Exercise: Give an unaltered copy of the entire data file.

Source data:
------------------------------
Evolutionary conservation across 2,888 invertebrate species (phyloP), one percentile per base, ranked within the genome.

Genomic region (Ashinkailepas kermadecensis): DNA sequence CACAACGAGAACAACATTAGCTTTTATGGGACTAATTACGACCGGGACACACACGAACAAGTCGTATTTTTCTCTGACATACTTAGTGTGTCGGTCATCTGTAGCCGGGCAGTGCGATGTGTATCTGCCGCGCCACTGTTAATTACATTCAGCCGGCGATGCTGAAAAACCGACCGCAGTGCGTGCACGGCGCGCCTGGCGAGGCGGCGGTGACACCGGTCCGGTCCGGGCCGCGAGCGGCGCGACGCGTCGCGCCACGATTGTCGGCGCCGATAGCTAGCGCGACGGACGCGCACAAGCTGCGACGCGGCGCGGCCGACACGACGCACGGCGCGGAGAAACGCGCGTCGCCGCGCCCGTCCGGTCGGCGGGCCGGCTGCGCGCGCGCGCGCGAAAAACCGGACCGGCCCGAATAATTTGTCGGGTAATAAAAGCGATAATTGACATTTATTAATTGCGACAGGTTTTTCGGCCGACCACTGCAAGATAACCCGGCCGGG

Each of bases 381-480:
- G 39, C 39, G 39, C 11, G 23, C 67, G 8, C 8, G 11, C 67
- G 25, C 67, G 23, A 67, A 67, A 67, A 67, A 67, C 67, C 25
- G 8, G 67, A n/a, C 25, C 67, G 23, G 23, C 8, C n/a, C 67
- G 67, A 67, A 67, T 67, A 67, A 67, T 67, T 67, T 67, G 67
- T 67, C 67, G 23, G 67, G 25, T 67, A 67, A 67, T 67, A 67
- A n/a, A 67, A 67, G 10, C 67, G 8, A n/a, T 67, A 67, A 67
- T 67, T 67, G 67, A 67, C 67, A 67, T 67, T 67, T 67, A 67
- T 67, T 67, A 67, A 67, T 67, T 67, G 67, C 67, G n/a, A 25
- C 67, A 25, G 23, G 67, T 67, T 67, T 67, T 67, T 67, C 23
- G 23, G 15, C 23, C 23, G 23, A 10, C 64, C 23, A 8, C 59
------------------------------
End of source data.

Evolutionary conservation across 2,888 invertebrate species (phyloP), one percentile per base, ranked within the genome.

Genomic region (Ashinkailepas kermadecensis): DNA sequence CACAACGAGAACAACATTAGCTTTTATGGGACTAATTACGACCGGGACACACACGAACAAGTCGTATTTTTCTCTGACATACTTAGTGTGTCGGTCATCTGTAGCCGGGCAGTGCGATGTGTATCTGCCGCGCCACTGTTAATTACATTCAGCCGGCGATGCTGAAAAACCGACCGCAGTGCGTGCACGGCGCGCCTGGCGAGGCGGCGGTGACACCGGTCCGGTCCGGGCCGCGAGCGGCGCGACGCGTCGCGCCACGATTGTCGGCGCCGATAGCTAGCGCGACGGACGCGCACAAGCTGCGACGCGGCGCGGCCGACACGACGCACGGCGCGGAGAAACGCGCGTCGCCGCGCCCGTCCGGTCGGCGGGCCGGCTGCGCGCGCGCGCGCGAAAAACCGGACCGGCCCGAATAATTTGTCGGGTAATAAAAGCGATAATTGACATTTATTAATTGCGACAGGTTTTTCGGCCGACCACTGCAAGATAACCCGGCCGGG

Each of bases 381-480:
- G 39, C 39, G 39, C 11, G 23, C 67, G 8, C 8, G 11, C 67
- G 25, C 67, G 23, A 67, A 67, A 67, A 67, A 67, C 67, C 25
- G 8, G 67, A n/a, C 25, C 67, G 23, G 23, C 8, C n/a, C 67
- G 67, A 67, A 67, T 67, A 67, A 67, T 67, T 67, T 67, G 67
- T 67, C 67, G 23, G 67, G 25, T 67, A 67, A 67, T 67, A 67
- A n/a, A 67, A 67, G 10, C 67, G 8, A n/a, T 67, A 67, A 67
- T 67, T 67, G 67, A 67, C 67, A 67, T 67, T 67, T 67, A 67
- T 67, T 67, A 67, A 67, T 67, T 67, G 67, C 67, G n/a, A 25
- C 67, A 25, G 23, G 67, T 67, T 67, T 67, T 67, T 67, C 23
- G 23, G 15, C 23, C 23, G 23, A 10, C 64, C 23, A 8, C 59